Saturday 1 April 2017

Yet more bumetanide and autism findings

Bumetanide, a loop diuretic medicine typically used to treat heart failure, is probably not something that most people would associate with 'attenuating' some of the presented characteristics of autism. This Na-K-Cl cotransporter (NKCC) blocking drug (influencing chloride concentrations in neurons and impacting on the actions of gamma-Aminobutyric acid, GABA) has however made quite a few appearances in the peer-reviewed autism research literature (see here and see here) and beyond (see here). The results of a further "multicenter phase 2B study primarily to assess dose/response and safety effects of bumetanide" in relation to autism [1] (open-access) add to the research in this area.

The names on this recent paper are familiar ones to the bumetanide-autism story as 'dose' and 'adverse effects' were the primary factors in this most recent gold-standard "double-blind, randomized, placebo-controlled, multisite dose-ranging study." Looking at some 88 participants diagnosed with an autism spectrum disorder (ASD) and "spanning across the entire pediatric population (2–18 years old)" various doses of [liquid] bumetanide or a placebo were given over 3 months. Assessments were carried out using various schedules including the Childhood Autism Rating Scale (CARS). As per the 'phase 2B' status of this research, the name of the game was optimising effective dosage of bumetanide against safety (side-effects) including gathering data on pharmacokinetics.

Results: "our results showed that bumetanide is safe but is associated with adverse events related to diuresis and dehydration." It's perhaps not surprising that a medicine classed as a loop diuretic does what it says on the tin. Authors describe various adverse effects - treatment emergent adverse events (TEAEs) - associated with bumetanide use: "The most frequent adverse events were hypokalemia, increased urine elimination, loss of appetite, dehydration and asthenia." Several participants withdrew from the study as a result of them.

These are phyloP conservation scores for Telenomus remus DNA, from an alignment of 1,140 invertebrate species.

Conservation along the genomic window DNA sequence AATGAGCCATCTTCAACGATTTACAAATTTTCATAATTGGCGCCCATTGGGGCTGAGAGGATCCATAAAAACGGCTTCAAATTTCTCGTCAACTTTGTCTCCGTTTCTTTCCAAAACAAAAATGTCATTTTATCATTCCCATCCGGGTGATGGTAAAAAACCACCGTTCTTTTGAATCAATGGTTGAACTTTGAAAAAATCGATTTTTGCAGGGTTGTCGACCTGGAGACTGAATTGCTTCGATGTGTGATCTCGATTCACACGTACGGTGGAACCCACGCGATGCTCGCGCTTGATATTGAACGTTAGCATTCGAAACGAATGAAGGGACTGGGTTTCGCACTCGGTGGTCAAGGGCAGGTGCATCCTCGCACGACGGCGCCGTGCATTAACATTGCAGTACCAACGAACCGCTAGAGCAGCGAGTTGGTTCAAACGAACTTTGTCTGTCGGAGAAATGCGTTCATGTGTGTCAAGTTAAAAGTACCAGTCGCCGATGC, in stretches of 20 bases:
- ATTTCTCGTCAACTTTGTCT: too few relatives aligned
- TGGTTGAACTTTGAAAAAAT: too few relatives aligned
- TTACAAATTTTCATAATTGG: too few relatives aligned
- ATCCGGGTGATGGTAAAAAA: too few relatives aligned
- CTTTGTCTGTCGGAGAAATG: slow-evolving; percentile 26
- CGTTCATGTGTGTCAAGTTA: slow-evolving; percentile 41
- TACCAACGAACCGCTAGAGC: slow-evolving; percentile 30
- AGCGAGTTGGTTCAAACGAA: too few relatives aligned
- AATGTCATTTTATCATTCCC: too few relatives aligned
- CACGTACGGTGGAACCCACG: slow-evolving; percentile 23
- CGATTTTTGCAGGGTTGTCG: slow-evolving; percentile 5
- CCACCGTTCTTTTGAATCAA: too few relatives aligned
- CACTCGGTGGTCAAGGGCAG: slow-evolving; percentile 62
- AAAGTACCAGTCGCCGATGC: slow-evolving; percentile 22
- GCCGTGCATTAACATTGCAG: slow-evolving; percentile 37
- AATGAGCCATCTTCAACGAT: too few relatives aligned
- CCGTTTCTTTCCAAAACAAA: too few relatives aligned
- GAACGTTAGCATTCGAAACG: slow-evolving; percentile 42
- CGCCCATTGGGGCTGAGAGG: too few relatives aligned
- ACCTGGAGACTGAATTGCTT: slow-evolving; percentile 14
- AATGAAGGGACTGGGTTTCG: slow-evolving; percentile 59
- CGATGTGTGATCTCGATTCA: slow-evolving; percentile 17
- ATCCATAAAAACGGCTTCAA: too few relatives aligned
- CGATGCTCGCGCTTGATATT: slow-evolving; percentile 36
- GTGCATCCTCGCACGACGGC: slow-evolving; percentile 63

Further: "The results of this dose-ranging study demonstrated the highest efficacy of bumetanide 2 mg twice a day on both primary and secondary end points." Various improvements were noted in the CARS and other scores as a consequence of the use of bumetanide (at various dosages): "23 bumetanide-treated and only one placebo showed more than six-point reduction in CARS from screening to day 90."  Marrying the safety (TEAEs) and effectiveness data (CARS et al) together, the authors concluded that: "bumetanide improves the core symptoms of ASD and presents a favorable benefit/risk ratio particularly at 1.0 mg twice daily."

I know for some any adverse effects from a 'treatment' option with autism in mind is going to be too much. I respect this view particularly in light of the medical tenet: first do no harm. But I don't think these latest results from Lemonnier and colleagues can just be ignored in terms of the potential hows-and-whys of response to bumetanide in relation to the presentation of autistic behaviours. Many (all) medications 'indicated' for the management of core or peripheral features associated with a diagnosis of autism have a risk profile attached to them (see here for example) but are still often quite widely used. This is not an excuse, just a statement of fact until someone, somewhere develops side-effect free versions of medicines in use. There is also another angle to this 'risk' profile to consider: "There was no simple relation between TEAEs and efficacy." What this tells us is that those 'best' responders to bumetanide were not necessarily the same participants who experienced adverse effects from the [active] medication; for example: "none of the moderate hypokalemic patients (<3 mm l−1) were high responder patients with at least 6 points in CARS change from screening to day 90." Sweeping generalisations are not required.

Where next for bumetanide?  Well, I don't doubt we will be hearing more from this group as they report: "this trial must be viewed as a source of data on the safety and dose-ranging usage of bumetanide and it provides further support to justify a large multisite European Phase III trial." Large, multi-centre trials are both expensive and take a considerable amount of planning so I'm not expecting to see anything too soon. But I don't think we've heard the last of bumetanide and autism...


[1] Lemonnier E. et al. Effects of bumetanide on neurobehavioral function in children and adolescents with autism spectrum disorders. Translational Psychiatry. 2017; 7: e1056.

---------- Lemonnier, E., Villeneuve, N., Sonie, S., Serret, S., Rosier, A., Roue, M., Brosset, P., Viellard, M., Bernoux, D., Rondeau, S., Thummler, S., Ravel, D., & Ben-Ari, Y. (2017). Effects of bumetanide on neurobehavioral function in children and adolescents with autism spectrum disorders Translational Psychiatry, 7 (3) DOI: 10.1038/tp.2017.10

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